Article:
While not an exhaustive review of all trials in HAM/TSP, no therapy has been shown to dramatically clear HTLV-1 infection and significantly modify the long-term disability associated with HAM/TSP. The failure to detect any clinical improvement after therapy may be due to the long disease duration in HAM/TSP patients. After such prolonged periods of time, the neurological damages may not be reversible. In addition, the progression rate of HAM/TSP varies widely among patients. Therefore, early diagnosis and prompt treatment are necessary for successful disease prevention and long-term improvement of motor disability and quality of life for HAM/TSP patients.

Conclusion

Regulation of the local immune response is crucial in protecting the CNS from viral infection and immunopathologically mediated tissue damage. Characterization of HTLV-1 infection and CSF immune responses that are associated with a neuroinflammatory milieu may provide evidence for a pathogenic signature of an immunopathogenic process in HAM/TSP. These findings may contribute to identifying biomarkers that could detect disease progression in the early stages in HTLV-1-infected individuals. Elimination of HTLV-1 infection and control of HTLV-1 reactivation from latency remain a goal for HAM/TSP. Symptomatic management directed at the immune response to HTLV-1 is also important for patients with HAM/TSP.

Availability of data and materials

Not applicable.

Abbreviations

HTLV-1:

human T cell lymphotropic virus 1

HAM/TSP:

HTLV-1-associated myelopathy/tropical spastic paraparesis

CNS:

central nervous system

CSF:

cerebrospinal fluid

ATLL:

adult T cell leukemia/lymphoma

HLA:

human leukocyte antigen

PVL:

proviral load

HBZ:

HTLV-1 basic leucine zipper factor

IL:

interleukin

TNF:

tumor necrosis factor

Treg:

regulatory CD4+ T cells

FoxP3:

forkhead box P3

TGF:

transforming growth factor

BBB:

blood–brain barrier

CTL:

cytotoxic CD8+ T cells

Tscm:

stem cell-like memory T cells

TCR:

T cell receptor

SLAM:

signaling lymphocyte activation molecule

SAP:

SLAM-associated protein

PD-1:

programmed death receptor-1

PML:

progressive multifocal leukoencephalopathy

Tfh:

follicular helper CD4+ T cells

References

  1. 1.

    Poiesz BJ, Ruscetti FW, Gazdar AF, Bunn PA, Minna JD, Gallo RC. Detection and isolation of type C retrovirus particles from fresh and cultured lymphocytes of a patient with cutaneous T-cell lymphoma. Proc Natl Acad Sci USA. 1980;77:7415–9.

  2. 2.

    Gessain A, Cassar O. Epidemiological Aspects and world distribution of HTLV-1 infection. Front Microbiol. 2012;3:388.

  3. 3.

    Gessain A, Barin F, Vernant JC, Gout O, Maurs L, Calender A, de The G. Antibodies to human T-lymphotropic virus type-I in patients with tropical spastic paraparesis. Lancet. 1985;2:407–10.

  4. 4.

    Osame M, Usuku K, Izumo S, Ijichi N, Amitani H, Igata A, Matsumoto M, Tara M. HTLV-I associated myelopathy, a new clinical entity. Lancet. 1986;1:1031–2.

  5. 5.

    Uchiyama T. Adult T-cell leukemia. Blood Rev. 1988;2:232–8.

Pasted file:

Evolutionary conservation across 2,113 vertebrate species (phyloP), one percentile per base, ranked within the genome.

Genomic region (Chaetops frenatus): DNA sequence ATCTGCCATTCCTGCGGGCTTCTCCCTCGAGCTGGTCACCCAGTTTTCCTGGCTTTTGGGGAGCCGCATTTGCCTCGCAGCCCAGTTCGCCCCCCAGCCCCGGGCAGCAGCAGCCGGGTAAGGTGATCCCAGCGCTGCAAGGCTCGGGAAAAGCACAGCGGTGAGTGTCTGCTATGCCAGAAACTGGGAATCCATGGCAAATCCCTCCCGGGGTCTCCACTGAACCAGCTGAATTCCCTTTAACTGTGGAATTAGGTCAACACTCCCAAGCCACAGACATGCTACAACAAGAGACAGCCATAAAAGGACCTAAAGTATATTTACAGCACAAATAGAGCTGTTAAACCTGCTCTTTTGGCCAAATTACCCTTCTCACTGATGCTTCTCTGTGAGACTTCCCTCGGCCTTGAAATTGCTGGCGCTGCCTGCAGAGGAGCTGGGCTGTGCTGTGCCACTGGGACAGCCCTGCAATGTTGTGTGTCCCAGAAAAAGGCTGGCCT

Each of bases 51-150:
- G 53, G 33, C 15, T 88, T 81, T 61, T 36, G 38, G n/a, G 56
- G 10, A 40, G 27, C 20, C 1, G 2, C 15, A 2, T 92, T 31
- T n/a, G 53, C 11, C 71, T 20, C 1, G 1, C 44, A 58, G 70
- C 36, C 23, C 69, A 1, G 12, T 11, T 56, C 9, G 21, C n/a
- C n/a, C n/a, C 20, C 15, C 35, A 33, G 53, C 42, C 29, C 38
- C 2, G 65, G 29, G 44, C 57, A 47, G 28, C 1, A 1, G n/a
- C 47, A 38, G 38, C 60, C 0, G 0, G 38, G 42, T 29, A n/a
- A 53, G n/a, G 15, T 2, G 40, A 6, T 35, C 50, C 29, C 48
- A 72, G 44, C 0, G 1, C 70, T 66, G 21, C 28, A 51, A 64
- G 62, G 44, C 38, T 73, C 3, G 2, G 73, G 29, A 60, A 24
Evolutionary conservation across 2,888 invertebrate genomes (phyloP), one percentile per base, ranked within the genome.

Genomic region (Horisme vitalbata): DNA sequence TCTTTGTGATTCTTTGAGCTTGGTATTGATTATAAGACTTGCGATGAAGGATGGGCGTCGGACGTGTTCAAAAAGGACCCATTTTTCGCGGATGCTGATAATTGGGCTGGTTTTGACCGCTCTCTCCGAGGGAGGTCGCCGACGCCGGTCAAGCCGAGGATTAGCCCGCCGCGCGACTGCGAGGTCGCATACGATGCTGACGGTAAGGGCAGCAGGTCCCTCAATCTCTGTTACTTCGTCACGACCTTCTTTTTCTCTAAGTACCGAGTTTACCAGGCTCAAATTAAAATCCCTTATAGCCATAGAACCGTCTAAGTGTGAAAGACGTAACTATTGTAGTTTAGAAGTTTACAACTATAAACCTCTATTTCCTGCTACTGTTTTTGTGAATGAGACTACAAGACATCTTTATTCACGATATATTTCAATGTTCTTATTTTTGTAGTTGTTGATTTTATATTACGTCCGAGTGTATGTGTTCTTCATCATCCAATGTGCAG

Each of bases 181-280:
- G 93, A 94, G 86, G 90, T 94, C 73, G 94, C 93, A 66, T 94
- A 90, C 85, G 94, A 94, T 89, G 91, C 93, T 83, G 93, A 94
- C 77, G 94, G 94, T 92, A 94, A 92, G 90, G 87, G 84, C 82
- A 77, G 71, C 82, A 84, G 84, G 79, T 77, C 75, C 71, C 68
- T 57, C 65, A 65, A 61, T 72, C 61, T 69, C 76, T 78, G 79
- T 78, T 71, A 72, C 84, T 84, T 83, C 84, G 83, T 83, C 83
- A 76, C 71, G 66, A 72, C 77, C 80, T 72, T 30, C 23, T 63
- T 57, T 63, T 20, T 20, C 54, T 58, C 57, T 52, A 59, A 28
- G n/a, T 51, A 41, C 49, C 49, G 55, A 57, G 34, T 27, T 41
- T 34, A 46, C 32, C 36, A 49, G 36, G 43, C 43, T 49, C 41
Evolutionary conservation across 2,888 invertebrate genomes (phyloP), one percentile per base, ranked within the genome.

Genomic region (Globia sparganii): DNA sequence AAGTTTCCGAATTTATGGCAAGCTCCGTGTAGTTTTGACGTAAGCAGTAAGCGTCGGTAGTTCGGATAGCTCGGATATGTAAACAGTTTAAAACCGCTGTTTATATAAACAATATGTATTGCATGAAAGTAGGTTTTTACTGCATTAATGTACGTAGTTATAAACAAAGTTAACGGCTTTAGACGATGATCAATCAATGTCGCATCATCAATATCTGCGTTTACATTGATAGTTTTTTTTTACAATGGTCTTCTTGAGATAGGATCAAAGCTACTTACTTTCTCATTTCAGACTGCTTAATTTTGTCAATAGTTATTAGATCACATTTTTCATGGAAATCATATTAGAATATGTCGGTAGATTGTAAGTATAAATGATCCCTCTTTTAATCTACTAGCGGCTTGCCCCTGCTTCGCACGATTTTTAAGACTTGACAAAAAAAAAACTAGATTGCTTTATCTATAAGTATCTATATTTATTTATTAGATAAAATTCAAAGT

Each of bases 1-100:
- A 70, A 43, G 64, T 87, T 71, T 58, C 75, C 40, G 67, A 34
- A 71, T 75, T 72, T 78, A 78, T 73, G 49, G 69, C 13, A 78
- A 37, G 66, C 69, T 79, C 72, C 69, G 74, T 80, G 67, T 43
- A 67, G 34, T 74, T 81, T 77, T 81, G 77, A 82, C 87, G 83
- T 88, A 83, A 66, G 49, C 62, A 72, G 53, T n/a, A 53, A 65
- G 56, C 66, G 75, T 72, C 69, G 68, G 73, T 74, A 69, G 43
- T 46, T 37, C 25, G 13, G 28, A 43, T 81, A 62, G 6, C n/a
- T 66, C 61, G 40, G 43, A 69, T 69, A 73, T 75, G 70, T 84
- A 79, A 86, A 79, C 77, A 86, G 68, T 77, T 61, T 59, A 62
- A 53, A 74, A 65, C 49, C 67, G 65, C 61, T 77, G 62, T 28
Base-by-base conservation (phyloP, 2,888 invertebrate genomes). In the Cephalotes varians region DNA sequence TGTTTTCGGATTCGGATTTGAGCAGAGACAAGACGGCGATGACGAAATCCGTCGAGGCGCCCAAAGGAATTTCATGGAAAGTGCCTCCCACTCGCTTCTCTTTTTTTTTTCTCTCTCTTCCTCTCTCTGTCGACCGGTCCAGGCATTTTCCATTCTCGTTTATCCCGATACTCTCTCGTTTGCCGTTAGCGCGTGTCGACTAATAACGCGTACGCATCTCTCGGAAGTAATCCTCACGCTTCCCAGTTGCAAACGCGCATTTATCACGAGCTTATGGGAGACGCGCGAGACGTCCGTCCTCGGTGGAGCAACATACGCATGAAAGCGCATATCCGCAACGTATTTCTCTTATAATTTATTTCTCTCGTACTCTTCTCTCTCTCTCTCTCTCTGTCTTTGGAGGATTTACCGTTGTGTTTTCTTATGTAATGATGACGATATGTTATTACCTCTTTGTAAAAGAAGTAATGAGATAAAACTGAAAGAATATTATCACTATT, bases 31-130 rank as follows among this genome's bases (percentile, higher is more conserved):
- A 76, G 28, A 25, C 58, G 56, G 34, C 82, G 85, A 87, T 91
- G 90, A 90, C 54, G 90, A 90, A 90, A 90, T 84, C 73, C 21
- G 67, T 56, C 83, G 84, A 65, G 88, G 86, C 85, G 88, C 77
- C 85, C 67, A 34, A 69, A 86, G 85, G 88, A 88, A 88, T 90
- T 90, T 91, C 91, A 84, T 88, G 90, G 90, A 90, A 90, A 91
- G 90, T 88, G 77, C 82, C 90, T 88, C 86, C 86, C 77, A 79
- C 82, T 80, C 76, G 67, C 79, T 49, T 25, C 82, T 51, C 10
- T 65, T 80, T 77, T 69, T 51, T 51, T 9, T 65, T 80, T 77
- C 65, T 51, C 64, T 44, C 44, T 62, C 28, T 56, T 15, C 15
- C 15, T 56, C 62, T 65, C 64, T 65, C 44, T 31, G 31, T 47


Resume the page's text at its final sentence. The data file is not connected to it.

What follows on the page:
6. 6.

    Umehara F, Izumo S, Nakagawa M, Ronquillo AT, Takahashi K, Matsumuro K, Sato E, Osame M. Immunocytochemical analysis of the cellular infiltrate in the spinal cord lesions in HTLV-I-associated myelopathy. J Neuropathol Exp Neurol. 1993;52:424–30.

  7. 7.

    Yamano Y, Sato T. Clinical pathophysiology of human T-lymphotropic virus-type 1-associated myelopathy/tropical spastic paraparesis. Front Microbiol. 2012;3:389.

  8. 8.

    Kaplan JE, Osame M, Kubota H, Igata A, Nishitani H, Maeda Y, Khabbaz RF, Janssen RS. The risk of development of HTLV-I-associated myelopathy/tropical spastic paraparesis among persons infected with HTLV-I. J Acquir Immune Defic Syndr. 1990;3:1096–101.

  9. 9.

    Maloney EM, Cleghorn FR, Morgan OS, Rodgers-Johnson P, Cranston B, Jack N, Blattner WA, Bartholomew C, Manns A. Incidence of HTLV-I-associated myelopathy/tropical spastic paraparesis (HAM/TSP) in Jamaica and Trinidad. J Acquir Immune Defic Syndr Hum Retrovirol. 1998;17:167–70.

  10. 10.

    Orland JR, Engstrom J, Fridey J, Sacher RA, Smith JW, Nass C, Garratty G, Newman B, Smith D, Wang B, et al. Prevalence and clinical features of HTLV neurologic disease in the HTLV outcomes study. Neurology. 2003;61:1588–94.

  11. 11.

    Kayembe K, Goubau P, Desmyter J, Vlietinck R, Carton H. A cluster of HTLV-1 associated tropical spastic paraparesis in Equateur (Zaire): ethnic and familial distribution. J Neurol Neurosurg Psychiatry. 1990;53:4–10.

  12. 12.

    Olindo S, Jeannin S, Saint-Vil M, Signate A, Edimonana-Kaptue M, Joux J, Merle H, Richard P, Granjeaud S, Cabre P, et al. Temporal trends in human T-lymphotropic virus 1 (HTLV-1) associated myelopathy/tropical spastic paraparesis (HAM/TSP) incidence in Martinique over 25 years (1986-2010). PLoS Negl Trop Dis. 2018;12:e0006304.

  13. 13.

    Romanelli LC, Caramelli P, Martins ML, Goncalves DU, Proietti FA, Ribas JG, Araujo MG, Carneiro-Proietti AB. Incidence of human T cell lymphotropic virus type 1-associated myelopathy/tropical spastic paraparesis in a long-term prospective cohort study of initially asymptomatic individuals in Brazil. AIDS Res Hum Retrovir. 2013;29:1199–202.

  14. 14.

    Einsiedel LJ, Pham H, Woodman RJ, Pepperill C, Taylor KA. The prevalence and clinical associations of HTLV-1 infection in a remote indigenous community. Med J Aust. 2016;205:305–9.

  15. 15.

    Einsiedel L, Spelman T, Goeman E, Cassar O, Arundell M, Gessain A. Clinical associations of human T-Lymphotropic virus type 1 infection in an indigenous Australian population. PLoS Negl Trop Dis. 2014;8:e2643.

  16. 16.